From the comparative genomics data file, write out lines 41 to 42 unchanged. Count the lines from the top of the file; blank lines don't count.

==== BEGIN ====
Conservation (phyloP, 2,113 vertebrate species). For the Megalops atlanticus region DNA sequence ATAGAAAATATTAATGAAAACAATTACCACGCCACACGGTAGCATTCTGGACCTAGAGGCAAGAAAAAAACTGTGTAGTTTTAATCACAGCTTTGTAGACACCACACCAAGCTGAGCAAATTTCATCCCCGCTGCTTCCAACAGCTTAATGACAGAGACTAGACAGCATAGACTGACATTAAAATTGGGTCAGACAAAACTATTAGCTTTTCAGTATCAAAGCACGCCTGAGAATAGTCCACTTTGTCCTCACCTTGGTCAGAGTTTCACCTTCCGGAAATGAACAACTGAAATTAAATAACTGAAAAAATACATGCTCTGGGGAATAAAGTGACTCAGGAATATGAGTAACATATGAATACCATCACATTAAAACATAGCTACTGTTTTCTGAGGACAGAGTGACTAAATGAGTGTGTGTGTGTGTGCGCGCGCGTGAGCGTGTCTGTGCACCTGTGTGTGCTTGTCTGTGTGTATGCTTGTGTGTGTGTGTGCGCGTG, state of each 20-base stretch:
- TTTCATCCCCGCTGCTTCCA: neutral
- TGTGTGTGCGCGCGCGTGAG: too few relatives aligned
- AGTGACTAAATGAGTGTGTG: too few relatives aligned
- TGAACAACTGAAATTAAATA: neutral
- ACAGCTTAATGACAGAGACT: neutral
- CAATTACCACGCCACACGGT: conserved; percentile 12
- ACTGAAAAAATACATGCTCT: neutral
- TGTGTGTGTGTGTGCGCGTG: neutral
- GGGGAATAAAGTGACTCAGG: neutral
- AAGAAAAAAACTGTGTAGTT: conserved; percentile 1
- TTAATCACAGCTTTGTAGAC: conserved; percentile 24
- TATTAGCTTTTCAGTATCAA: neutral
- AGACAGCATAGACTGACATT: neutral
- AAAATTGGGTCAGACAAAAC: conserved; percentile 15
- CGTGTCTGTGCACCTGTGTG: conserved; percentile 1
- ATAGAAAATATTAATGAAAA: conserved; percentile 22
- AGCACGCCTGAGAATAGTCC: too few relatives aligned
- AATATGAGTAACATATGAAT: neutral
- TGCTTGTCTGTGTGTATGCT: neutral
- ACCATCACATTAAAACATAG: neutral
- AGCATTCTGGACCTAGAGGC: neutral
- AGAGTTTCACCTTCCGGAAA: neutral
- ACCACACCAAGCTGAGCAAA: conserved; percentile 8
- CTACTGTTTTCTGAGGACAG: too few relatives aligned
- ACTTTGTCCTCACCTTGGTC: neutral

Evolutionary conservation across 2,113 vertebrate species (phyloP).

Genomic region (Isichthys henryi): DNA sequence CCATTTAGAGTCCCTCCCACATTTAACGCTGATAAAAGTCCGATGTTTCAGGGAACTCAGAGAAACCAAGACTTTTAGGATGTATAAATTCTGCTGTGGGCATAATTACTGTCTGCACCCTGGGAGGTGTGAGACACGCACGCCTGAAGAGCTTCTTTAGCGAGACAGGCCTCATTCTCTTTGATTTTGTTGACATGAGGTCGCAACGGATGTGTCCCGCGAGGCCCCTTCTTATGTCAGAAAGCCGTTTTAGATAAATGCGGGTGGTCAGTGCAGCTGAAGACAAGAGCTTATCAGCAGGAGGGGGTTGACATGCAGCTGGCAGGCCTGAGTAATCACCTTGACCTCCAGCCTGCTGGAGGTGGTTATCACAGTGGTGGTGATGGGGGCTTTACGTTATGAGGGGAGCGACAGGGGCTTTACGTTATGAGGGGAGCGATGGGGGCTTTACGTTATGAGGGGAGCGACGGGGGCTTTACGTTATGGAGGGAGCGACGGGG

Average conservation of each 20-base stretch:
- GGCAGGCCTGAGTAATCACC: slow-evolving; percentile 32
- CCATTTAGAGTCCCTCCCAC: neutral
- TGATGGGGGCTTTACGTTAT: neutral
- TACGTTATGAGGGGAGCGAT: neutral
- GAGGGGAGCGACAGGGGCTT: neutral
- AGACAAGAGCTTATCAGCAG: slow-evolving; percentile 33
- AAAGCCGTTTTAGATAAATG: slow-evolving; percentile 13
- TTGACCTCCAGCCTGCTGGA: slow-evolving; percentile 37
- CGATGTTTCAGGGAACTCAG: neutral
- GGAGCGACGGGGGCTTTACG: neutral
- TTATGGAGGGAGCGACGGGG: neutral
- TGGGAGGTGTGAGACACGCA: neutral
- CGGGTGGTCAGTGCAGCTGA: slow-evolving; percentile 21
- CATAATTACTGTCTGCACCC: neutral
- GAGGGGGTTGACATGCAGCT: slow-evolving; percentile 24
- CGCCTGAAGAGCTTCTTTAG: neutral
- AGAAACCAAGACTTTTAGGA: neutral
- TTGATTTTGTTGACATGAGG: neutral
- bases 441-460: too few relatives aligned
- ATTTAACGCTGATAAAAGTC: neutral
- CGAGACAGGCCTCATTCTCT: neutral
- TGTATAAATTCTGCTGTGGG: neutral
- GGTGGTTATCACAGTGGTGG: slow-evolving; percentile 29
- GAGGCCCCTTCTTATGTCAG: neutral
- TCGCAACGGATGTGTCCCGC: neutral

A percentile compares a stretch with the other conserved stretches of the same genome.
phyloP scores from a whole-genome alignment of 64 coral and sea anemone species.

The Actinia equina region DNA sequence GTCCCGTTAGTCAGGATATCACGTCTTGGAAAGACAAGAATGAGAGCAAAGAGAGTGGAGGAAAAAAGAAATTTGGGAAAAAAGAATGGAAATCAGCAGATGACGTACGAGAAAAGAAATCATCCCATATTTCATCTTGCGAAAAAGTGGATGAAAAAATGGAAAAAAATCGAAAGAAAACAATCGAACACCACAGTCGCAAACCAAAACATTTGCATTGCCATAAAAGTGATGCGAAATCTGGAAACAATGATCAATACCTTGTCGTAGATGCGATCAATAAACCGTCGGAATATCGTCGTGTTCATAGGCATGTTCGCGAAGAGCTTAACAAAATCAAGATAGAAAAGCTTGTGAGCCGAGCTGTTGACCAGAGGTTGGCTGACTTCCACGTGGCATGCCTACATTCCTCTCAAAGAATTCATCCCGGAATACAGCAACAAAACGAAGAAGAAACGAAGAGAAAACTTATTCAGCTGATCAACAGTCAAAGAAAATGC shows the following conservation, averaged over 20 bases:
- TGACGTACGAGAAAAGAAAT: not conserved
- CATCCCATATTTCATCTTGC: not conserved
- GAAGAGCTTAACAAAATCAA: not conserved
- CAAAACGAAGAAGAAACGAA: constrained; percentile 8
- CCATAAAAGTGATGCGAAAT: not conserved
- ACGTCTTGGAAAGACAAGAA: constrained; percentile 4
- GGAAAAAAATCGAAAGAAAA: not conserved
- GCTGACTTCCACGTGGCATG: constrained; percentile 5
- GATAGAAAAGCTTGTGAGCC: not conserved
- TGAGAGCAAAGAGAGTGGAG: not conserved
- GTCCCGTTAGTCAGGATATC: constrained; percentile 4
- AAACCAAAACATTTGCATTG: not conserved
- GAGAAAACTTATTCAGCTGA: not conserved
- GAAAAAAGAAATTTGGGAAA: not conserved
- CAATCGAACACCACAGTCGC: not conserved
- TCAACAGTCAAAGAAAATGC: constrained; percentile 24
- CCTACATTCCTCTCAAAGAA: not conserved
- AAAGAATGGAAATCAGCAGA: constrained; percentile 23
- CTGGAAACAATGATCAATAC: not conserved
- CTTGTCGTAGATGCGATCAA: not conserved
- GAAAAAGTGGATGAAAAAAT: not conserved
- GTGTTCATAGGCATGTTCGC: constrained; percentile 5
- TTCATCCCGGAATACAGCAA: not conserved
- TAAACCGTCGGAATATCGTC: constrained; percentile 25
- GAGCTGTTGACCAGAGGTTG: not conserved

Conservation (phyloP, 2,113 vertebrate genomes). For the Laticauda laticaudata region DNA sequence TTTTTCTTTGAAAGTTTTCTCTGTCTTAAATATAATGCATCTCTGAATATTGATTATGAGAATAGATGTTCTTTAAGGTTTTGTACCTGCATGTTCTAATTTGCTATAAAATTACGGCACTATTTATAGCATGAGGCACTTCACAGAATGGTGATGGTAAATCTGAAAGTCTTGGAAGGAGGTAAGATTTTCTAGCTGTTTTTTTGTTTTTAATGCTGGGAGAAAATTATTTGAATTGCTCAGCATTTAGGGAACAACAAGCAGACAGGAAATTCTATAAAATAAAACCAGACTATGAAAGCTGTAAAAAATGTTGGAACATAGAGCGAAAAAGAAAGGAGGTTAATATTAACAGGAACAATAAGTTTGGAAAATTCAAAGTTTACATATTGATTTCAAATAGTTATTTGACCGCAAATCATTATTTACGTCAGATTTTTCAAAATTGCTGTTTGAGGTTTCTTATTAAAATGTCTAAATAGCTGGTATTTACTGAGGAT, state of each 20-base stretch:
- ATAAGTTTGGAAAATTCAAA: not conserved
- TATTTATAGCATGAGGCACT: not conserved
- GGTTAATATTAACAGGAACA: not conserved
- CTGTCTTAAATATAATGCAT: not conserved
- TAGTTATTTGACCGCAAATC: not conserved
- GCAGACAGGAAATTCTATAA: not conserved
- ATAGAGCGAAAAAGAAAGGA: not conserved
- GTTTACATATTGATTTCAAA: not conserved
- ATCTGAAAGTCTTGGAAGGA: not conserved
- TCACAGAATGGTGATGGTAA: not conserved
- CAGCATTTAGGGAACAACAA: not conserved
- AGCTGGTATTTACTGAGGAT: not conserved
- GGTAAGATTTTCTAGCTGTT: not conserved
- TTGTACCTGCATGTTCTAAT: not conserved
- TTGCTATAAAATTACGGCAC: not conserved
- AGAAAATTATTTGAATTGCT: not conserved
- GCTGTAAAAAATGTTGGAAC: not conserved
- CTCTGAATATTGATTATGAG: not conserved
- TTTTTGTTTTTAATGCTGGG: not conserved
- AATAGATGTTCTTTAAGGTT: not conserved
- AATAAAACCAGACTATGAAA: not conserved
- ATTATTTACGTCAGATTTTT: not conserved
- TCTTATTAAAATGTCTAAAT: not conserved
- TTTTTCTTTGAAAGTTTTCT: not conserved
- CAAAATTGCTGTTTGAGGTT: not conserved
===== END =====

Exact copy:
- TGGGAGGTGTGAGACACGCA: neutral
- CGGGTGGTCAGTGCAGCTGA: slow-evolving; percentile 21